Royal Horticultural Society’s Award of Garden Merit
Synonyms of Mammillaria plumosa from Plants of the World Online (4) (Updated on 12-10-22 from Plants of the World Online): Chilita plumosa (F.A.C.Weber) Orcutt, Ebnerella plumosa (F.A.C.Weber) Buxb., Escobariopsis plumosa (F.A.C.Weber) Doweld, Neomammillaria plumosa (F.A.C.Weber) Britton & Rose
Mammillaria plumosa F.A.C.Weber is the accepted scientific name for this species of cactus. It was named and described by Frédéric Albert Constantin Weber in Dictionnaire d’Horticulture in 1898.
The genus, Mammillaria Haw., was named and described by Adrian Hardy Haworth in Synopsis Plantarum Succulentarum in 1812.
As of 12-10-22 when this page was last updated, Plants of the World Online by Kew lists 139 accepted species in the Mammillaria genus (there were 154 on the last update on 11-9-21). It is a member of the plant family Cactaceae with 150 genera. Those numbers could change as updates are made on POWO. The number of species in the genus and genera in the family fluctuates periodically.
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I bought this plant from a seller on Ebay and it arrived on September 22 (2018). It was really NICE and arrived safe and sound wrapped in toilet paper. The selection on Ebay and a few groups on Facebook is much better than what I can find at Walmart and Lowe’s…
The cluster measured approximately 3/4” tall x 2 1/4” wide. I couldn’t tell how many offsets are in the cluster because of all the fuzz. A single specimen of this species can take a couple of years to offset, but I can feel there are several in this cluster of fuzz. It kind of reminds me of a VERY HAIRY Thimble Cactus (Mammillaria vetula subsp. gracilis).
Mammillaria plumosa is native to Coahuila and Nuevo León in Mexico where it grows on limestone cliffs in sparse shrubland at an elevation of about 2,400 to 4,500 feet (730 to 1,350 meters) above sea level.
Its status in its natural habit is listed as “near threatened” by the IUCN Red List mainly due to illegal collection for trade. Locals also collect and sell the plants at local markets during Christmas because they are used to decorate nativity scenes.
I put the cluster in the smallest pot I thought it should be in for its size. Cactus do not need large pots because their root system is not that big. Too much soil under the plant can lead to root rot, which is another reason not to overwater.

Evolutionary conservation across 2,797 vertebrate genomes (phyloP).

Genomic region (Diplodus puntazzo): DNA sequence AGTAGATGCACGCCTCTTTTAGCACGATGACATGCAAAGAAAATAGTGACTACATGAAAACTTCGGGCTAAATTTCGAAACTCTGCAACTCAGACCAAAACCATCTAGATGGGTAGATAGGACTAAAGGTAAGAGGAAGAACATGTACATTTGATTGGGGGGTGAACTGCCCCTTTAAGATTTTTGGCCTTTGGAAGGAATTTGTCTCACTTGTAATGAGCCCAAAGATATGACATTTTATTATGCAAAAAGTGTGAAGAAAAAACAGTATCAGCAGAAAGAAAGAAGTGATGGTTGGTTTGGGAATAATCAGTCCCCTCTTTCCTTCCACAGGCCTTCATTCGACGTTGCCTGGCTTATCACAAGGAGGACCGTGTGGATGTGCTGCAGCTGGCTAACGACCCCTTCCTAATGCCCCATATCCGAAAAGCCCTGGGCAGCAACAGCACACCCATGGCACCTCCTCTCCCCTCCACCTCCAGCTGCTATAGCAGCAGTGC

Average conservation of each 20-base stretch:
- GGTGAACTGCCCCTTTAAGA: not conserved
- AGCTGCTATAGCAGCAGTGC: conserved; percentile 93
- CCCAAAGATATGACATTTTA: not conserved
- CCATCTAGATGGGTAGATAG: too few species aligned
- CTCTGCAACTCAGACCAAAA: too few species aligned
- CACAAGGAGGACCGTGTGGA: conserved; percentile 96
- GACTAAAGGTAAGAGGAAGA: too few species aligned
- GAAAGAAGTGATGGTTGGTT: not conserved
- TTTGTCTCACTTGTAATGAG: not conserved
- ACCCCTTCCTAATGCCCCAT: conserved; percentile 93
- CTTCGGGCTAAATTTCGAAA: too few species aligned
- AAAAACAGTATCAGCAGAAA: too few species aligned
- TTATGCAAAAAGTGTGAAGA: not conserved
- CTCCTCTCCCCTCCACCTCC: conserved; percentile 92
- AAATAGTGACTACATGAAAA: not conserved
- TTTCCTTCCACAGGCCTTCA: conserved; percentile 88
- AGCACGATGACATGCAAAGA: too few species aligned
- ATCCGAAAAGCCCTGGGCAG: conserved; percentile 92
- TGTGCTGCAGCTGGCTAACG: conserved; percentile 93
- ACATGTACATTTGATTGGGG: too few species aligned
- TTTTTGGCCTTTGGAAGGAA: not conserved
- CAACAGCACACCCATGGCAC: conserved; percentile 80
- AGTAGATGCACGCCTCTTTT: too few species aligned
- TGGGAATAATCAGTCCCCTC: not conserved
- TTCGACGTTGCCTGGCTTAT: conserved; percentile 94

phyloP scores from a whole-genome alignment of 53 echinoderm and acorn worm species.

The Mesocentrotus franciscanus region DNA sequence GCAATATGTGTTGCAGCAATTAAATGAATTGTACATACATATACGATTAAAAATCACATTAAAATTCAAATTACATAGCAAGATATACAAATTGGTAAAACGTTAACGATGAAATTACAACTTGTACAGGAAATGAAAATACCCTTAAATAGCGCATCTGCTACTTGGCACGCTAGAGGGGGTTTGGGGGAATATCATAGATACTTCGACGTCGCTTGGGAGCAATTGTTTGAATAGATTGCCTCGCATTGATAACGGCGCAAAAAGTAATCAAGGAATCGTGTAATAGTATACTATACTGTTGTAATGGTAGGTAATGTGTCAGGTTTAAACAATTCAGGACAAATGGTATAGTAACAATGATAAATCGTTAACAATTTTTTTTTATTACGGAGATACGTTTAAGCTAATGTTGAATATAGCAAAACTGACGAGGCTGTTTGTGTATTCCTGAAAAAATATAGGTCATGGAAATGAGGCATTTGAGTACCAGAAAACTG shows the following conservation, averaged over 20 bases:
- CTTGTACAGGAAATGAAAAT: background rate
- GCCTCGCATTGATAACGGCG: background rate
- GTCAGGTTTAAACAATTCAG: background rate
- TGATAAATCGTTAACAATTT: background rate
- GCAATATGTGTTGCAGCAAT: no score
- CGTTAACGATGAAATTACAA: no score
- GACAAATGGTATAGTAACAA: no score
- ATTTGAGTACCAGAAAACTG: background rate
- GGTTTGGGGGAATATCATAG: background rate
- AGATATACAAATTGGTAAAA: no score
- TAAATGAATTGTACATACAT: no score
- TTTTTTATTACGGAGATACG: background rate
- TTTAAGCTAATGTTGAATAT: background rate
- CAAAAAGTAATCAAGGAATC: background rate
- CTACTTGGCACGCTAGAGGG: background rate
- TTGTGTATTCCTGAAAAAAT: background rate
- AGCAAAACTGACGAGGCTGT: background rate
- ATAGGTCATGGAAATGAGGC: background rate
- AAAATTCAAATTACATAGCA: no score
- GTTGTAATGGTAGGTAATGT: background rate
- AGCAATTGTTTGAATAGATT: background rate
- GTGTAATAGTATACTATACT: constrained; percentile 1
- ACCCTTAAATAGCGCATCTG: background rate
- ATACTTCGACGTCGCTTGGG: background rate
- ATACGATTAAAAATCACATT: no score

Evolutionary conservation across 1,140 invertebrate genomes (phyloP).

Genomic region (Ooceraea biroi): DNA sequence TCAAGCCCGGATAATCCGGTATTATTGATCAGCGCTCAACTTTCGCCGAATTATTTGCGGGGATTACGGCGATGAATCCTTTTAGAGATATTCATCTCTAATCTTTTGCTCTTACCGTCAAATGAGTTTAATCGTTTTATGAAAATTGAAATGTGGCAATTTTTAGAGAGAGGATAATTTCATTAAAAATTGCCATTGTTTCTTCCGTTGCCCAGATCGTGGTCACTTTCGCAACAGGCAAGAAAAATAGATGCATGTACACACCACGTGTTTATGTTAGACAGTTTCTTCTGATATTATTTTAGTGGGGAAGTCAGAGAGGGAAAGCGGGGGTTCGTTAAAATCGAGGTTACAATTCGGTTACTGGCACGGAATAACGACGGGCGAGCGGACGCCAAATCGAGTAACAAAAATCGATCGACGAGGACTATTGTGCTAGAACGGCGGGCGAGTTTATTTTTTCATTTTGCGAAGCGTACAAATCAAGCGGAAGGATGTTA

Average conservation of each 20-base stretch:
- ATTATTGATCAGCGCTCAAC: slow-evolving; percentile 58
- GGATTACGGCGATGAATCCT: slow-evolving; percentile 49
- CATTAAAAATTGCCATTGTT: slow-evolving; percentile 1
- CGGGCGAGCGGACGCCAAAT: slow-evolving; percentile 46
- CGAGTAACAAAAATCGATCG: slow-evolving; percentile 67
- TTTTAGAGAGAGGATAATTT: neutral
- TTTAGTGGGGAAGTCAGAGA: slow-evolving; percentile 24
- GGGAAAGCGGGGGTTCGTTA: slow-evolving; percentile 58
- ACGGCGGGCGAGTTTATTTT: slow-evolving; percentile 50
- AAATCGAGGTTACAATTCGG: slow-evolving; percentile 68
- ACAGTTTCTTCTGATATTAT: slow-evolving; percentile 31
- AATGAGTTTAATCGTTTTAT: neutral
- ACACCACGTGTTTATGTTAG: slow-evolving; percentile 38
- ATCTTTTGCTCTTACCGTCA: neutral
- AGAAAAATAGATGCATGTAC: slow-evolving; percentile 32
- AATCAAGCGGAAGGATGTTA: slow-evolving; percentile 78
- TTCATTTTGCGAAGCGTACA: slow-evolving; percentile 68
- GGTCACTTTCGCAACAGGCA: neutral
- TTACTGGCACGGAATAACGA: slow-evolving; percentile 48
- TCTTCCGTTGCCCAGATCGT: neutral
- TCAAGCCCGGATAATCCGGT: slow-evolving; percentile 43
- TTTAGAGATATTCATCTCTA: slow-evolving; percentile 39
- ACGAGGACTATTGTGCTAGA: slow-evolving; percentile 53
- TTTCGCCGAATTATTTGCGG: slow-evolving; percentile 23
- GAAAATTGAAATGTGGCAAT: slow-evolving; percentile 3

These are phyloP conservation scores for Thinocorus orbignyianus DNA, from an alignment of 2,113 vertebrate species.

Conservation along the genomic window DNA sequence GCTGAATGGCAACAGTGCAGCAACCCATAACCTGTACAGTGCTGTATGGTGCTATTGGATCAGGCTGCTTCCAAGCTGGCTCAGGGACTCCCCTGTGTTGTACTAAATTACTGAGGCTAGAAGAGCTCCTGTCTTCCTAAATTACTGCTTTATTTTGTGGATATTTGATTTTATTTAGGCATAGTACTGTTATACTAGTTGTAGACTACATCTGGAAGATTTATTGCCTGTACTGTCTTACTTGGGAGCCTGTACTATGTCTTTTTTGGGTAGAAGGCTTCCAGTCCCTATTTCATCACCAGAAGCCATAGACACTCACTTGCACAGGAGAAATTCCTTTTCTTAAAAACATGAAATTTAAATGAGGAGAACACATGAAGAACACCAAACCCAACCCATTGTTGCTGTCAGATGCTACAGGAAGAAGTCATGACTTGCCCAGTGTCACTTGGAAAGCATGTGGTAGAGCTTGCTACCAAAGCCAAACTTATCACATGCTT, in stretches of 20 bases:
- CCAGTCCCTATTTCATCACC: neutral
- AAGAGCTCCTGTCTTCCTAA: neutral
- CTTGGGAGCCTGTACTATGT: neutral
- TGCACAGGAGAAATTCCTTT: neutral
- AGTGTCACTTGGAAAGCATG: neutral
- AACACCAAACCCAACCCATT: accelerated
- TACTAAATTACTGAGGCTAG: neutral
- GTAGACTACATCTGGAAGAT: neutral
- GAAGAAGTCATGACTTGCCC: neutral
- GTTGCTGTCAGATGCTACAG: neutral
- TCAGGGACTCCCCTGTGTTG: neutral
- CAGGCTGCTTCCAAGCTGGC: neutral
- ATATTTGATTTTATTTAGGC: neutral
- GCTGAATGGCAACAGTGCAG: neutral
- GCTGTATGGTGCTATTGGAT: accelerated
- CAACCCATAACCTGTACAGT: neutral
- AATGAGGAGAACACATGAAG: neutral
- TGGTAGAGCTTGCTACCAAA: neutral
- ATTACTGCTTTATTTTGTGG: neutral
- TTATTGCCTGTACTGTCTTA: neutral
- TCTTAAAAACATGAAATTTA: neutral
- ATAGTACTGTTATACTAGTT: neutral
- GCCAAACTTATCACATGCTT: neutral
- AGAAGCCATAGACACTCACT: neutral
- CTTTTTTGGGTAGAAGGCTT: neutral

November 29 was a nice spring-like day, so I took the cactus to the back porch for a photoshoot. I was working on a post to show the difference between the cactus in my collection.
This cluster of plants has one central plant 1 1/2 to 1 3/4″, depending on where you measure, with six offsets.
Mammillaria plumosa is a clumping species that forms dense mounds about 1 1/2 to 3” tall and up to 15” wide completely covered with feathery spines.
The areoles on its small, flattened tubercles produce about 40 radial spines that are feathery and interlacing. The spines themselves produce hairs along their axis which makes them resemble a bird’s feathers. Mauseth Research says, “Epidermis cells on spines of Mammillaria plumosa grow out as trichomes, shading the plant.” This species has no central spines.
Llifle (Encyclopedia of Living Forms) says, “The spines in this species have very long hairs along the spine-axis arranged as are the segments of a bird’s feather and that furnish an epidermal protection against the blasting sun of the desert.”
I looked at the plant closely with a magnifying glass and it was still fairly difficult to see what is going on because everything is so small. The tubercles are fairly close together so the radial spines kind of interlace with each other. The radial spines, even though Llifle says they are 1-7 mm long, some of them measured 1/8″ long and are pretty stiff. Even though they are thin and stringy looking, they are more like very thin wire. Very few resemble feathers, BUT if you look closely at the above photo you can actually see a few in this photo that do look like feathers… The wooliest areas are around the apex and feel like cotton. Oh yeah… The brown spots in the photo are the centers of the areoles. It is going to be neat watching this plant grow.
By the time I was finished looking the plant over, it was telling me, “ENOUGH ALREADY!”
Once evening temperatures warmed up I moved the potted plants back outside for the summer. I moved the cactus to the back porch where they could receive full sun.
I was fairly busy during the summer so I didn’t take many photos. All the plants did very well despite a little neglect.
I had to bring the potted plants inside on October 11 because an “F” was in the forecast. I always take photos of the plants as I bring them inside and measure the cactus and some of the succulents. The Mammillaria plumosa cluster measured approximately 1 1/2″ tall x 3″ wide. It measured 3/4” tall x 2 1/4” wide when I received it on 9-22-18.
I have several neat cacti in my small collection and the Mammillaria plumosa is definitely one of the most interesting.